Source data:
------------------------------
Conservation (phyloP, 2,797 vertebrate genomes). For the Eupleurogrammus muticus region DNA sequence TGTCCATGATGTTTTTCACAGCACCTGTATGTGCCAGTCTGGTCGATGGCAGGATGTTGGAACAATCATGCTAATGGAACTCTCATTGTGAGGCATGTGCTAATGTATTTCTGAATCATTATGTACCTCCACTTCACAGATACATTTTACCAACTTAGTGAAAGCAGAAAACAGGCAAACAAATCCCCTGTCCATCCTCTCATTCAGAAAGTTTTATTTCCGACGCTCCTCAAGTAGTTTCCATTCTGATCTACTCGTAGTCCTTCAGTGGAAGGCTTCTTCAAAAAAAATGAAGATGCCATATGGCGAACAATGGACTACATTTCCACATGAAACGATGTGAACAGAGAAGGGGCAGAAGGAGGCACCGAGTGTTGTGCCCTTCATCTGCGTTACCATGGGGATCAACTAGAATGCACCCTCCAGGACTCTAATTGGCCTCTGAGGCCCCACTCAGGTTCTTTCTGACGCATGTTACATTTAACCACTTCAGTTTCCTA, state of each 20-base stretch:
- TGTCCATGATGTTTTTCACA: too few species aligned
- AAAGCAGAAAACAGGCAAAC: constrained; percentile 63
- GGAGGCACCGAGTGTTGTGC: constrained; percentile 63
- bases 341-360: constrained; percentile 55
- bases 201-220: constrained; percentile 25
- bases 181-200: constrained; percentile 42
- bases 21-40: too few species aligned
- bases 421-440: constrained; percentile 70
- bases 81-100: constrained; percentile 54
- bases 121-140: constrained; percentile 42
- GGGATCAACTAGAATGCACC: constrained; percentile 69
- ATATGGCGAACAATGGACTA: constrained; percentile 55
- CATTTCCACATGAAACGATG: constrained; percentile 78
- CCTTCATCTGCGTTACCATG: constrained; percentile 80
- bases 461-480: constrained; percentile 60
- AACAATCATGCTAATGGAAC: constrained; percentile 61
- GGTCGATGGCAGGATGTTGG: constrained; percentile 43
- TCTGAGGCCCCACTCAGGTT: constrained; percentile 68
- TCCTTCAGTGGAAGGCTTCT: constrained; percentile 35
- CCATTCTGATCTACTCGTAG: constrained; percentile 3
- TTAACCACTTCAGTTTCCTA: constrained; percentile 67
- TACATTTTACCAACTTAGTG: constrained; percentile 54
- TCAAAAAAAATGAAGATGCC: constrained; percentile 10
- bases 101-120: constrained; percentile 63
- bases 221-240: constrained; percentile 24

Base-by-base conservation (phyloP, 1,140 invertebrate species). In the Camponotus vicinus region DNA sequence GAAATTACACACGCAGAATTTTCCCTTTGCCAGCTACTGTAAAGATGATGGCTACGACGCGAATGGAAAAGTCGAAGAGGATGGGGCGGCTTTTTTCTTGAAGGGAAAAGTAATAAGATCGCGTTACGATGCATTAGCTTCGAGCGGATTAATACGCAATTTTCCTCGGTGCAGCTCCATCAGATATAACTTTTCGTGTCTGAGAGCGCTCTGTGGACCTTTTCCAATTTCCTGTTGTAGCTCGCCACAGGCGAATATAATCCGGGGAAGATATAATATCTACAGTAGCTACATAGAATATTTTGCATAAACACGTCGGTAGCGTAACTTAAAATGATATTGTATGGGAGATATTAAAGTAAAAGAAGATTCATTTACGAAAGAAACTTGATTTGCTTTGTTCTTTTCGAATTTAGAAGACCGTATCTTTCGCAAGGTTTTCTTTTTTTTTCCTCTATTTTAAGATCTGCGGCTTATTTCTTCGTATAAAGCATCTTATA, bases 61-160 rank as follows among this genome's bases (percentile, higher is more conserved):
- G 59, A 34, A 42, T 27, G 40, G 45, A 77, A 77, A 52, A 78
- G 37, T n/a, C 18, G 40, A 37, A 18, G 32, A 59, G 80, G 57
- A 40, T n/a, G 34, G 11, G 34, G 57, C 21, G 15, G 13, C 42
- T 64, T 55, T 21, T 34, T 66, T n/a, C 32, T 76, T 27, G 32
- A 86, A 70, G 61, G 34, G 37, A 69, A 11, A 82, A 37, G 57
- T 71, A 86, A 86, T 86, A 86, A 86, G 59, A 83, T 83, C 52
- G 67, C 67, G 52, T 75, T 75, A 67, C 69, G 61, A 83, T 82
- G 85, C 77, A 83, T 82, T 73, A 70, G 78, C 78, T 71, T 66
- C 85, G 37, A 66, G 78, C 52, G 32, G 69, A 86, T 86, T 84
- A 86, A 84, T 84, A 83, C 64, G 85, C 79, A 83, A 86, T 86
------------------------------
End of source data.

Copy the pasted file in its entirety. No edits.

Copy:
Conservation (phyloP, 2,797 vertebrate genomes). For the Eupleurogrammus muticus region DNA sequence TGTCCATGATGTTTTTCACAGCACCTGTATGTGCCAGTCTGGTCGATGGCAGGATGTTGGAACAATCATGCTAATGGAACTCTCATTGTGAGGCATGTGCTAATGTATTTCTGAATCATTATGTACCTCCACTTCACAGATACATTTTACCAACTTAGTGAAAGCAGAAAACAGGCAAACAAATCCCCTGTCCATCCTCTCATTCAGAAAGTTTTATTTCCGACGCTCCTCAAGTAGTTTCCATTCTGATCTACTCGTAGTCCTTCAGTGGAAGGCTTCTTCAAAAAAAATGAAGATGCCATATGGCGAACAATGGACTACATTTCCACATGAAACGATGTGAACAGAGAAGGGGCAGAAGGAGGCACCGAGTGTTGTGCCCTTCATCTGCGTTACCATGGGGATCAACTAGAATGCACCCTCCAGGACTCTAATTGGCCTCTGAGGCCCCACTCAGGTTCTTTCTGACGCATGTTACATTTAACCACTTCAGTTTCCTA, state of each 20-base stretch:
- TGTCCATGATGTTTTTCACA: too few species aligned
- AAAGCAGAAAACAGGCAAAC: constrained; percentile 63
- GGAGGCACCGAGTGTTGTGC: constrained; percentile 63
- bases 341-360: constrained; percentile 55
- bases 201-220: constrained; percentile 25
- bases 181-200: constrained; percentile 42
- bases 21-40: too few species aligned
- bases 421-440: constrained; percentile 70
- bases 81-100: constrained; percentile 54
- bases 121-140: constrained; percentile 42
- GGGATCAACTAGAATGCACC: constrained; percentile 69
- ATATGGCGAACAATGGACTA: constrained; percentile 55
- CATTTCCACATGAAACGATG: constrained; percentile 78
- CCTTCATCTGCGTTACCATG: constrained; percentile 80
- bases 461-480: constrained; percentile 60
- AACAATCATGCTAATGGAAC: constrained; percentile 61
- GGTCGATGGCAGGATGTTGG: constrained; percentile 43
- TCTGAGGCCCCACTCAGGTT: constrained; percentile 68
- TCCTTCAGTGGAAGGCTTCT: constrained; percentile 35
- CCATTCTGATCTACTCGTAG: constrained; percentile 3
- TTAACCACTTCAGTTTCCTA: constrained; percentile 67
- TACATTTTACCAACTTAGTG: constrained; percentile 54
- TCAAAAAAAATGAAGATGCC: constrained; percentile 10
- bases 101-120: constrained; percentile 63
- bases 221-240: constrained; percentile 24

Base-by-base conservation (phyloP, 1,140 invertebrate species). In the Camponotus vicinus region DNA sequence GAAATTACACACGCAGAATTTTCCCTTTGCCAGCTACTGTAAAGATGATGGCTACGACGCGAATGGAAAAGTCGAAGAGGATGGGGCGGCTTTTTTCTTGAAGGGAAAAGTAATAAGATCGCGTTACGATGCATTAGCTTCGAGCGGATTAATACGCAATTTTCCTCGGTGCAGCTCCATCAGATATAACTTTTCGTGTCTGAGAGCGCTCTGTGGACCTTTTCCAATTTCCTGTTGTAGCTCGCCACAGGCGAATATAATCCGGGGAAGATATAATATCTACAGTAGCTACATAGAATATTTTGCATAAACACGTCGGTAGCGTAACTTAAAATGATATTGTATGGGAGATATTAAAGTAAAAGAAGATTCATTTACGAAAGAAACTTGATTTGCTTTGTTCTTTTCGAATTTAGAAGACCGTATCTTTCGCAAGGTTTTCTTTTTTTTTCCTCTATTTTAAGATCTGCGGCTTATTTCTTCGTATAAAGCATCTTATA, bases 61-160 rank as follows among this genome's bases (percentile, higher is more conserved):
- G 59, A 34, A 42, T 27, G 40, G 45, A 77, A 77, A 52, A 78
- G 37, T n/a, C 18, G 40, A 37, A 18, G 32, A 59, G 80, G 57
- A 40, T n/a, G 34, G 11, G 34, G 57, C 21, G 15, G 13, C 42
- T 64, T 55, T 21, T 34, T 66, T n/a, C 32, T 76, T 27, G 32
- A 86, A 70, G 61, G 34, G 37, A 69, A 11, A 82, A 37, G 57
- T 71, A 86, A 86, T 86, A 86, A 86, G 59, A 83, T 83, C 52
- G 67, C 67, G 52, T 75, T 75, A 67, C 69, G 61, A 83, T 82
- G 85, C 77, A 83, T 82, T 73, A 70, G 78, C 78, T 71, T 66
- C 85, G 37, A 66, G 78, C 52, G 32, G 69, A 86, T 86, T 84
- A 86, A 84, T 84, A 83, C 64, G 85, C 79, A 83, A 86, T 86